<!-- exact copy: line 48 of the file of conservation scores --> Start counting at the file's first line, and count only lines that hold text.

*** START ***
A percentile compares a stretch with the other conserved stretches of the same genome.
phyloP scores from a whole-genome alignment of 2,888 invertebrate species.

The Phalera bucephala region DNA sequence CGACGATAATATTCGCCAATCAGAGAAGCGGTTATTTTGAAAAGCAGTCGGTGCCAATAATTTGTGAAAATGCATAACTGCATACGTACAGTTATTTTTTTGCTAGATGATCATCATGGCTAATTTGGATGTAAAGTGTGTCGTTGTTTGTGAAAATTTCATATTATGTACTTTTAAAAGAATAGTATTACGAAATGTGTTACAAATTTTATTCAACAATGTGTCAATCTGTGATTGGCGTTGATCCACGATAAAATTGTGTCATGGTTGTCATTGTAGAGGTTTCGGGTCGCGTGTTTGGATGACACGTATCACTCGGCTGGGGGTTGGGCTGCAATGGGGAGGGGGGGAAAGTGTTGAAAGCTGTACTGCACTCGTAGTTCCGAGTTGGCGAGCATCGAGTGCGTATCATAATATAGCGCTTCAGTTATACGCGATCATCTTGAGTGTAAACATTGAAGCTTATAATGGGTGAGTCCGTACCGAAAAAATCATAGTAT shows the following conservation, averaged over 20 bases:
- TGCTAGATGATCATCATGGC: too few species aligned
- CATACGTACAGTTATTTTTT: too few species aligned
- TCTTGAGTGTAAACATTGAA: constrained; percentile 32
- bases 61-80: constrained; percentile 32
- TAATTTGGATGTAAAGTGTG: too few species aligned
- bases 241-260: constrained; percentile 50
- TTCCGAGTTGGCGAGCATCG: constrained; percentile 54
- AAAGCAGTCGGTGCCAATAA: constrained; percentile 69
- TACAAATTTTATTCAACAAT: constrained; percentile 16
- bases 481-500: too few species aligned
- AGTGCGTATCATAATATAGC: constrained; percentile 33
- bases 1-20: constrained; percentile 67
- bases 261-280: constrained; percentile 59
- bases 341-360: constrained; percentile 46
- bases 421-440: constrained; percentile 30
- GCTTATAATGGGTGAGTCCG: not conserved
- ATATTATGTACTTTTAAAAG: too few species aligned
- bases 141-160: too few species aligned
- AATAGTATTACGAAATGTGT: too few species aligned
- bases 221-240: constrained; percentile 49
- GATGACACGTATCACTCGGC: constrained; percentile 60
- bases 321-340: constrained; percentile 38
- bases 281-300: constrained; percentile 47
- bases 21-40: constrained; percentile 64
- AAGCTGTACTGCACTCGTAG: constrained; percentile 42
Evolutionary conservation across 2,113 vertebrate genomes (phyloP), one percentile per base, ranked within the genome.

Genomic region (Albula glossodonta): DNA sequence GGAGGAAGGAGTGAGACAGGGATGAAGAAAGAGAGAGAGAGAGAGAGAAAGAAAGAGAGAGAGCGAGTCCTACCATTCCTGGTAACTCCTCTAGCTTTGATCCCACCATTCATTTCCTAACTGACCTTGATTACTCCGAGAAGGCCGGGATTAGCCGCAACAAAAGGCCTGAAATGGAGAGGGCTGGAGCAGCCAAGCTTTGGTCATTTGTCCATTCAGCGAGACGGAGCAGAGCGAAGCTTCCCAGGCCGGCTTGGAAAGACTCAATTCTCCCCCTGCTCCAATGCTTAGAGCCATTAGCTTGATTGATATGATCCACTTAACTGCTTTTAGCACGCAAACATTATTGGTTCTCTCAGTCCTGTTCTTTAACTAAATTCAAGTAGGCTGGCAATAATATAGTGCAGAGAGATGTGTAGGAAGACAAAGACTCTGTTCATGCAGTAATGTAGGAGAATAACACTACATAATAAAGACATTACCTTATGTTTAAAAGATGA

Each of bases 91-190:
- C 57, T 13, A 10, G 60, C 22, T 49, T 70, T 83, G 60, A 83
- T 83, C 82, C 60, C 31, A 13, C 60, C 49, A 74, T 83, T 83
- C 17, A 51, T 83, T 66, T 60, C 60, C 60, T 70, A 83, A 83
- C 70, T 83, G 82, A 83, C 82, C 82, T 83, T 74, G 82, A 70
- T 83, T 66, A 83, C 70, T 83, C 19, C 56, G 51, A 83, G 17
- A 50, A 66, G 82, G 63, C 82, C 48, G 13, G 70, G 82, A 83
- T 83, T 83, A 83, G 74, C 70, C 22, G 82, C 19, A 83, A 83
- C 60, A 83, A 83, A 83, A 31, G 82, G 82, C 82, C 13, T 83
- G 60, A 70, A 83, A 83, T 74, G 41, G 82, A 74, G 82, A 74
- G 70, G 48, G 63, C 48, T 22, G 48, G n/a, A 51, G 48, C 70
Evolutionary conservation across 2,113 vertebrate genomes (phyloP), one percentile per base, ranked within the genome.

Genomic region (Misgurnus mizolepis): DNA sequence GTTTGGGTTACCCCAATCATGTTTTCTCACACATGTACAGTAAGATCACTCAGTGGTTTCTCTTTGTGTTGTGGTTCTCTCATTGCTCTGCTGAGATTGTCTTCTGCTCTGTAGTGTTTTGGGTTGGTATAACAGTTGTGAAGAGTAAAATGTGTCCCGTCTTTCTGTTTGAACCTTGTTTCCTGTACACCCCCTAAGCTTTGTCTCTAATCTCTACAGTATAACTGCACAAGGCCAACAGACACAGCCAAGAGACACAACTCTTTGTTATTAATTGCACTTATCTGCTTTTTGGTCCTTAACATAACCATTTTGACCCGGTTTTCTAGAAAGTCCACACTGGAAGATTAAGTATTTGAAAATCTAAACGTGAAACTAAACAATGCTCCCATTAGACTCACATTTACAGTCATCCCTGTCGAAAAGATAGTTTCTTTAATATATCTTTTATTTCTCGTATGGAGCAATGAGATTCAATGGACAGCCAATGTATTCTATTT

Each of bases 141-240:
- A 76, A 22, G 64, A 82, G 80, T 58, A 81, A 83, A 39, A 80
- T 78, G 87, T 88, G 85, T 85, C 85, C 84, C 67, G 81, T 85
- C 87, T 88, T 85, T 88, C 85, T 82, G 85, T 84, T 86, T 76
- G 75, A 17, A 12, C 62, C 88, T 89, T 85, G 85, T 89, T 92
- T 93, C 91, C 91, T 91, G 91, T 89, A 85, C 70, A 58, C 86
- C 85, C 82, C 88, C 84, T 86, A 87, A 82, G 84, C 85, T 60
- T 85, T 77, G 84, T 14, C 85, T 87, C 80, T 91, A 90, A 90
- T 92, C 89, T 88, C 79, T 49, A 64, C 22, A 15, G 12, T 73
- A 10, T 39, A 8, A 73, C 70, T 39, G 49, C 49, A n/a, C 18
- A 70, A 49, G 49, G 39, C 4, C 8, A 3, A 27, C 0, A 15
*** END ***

- G 75, A 17, A 12, C 62, C 88, T 89, T 85, G 85, T 89, T 92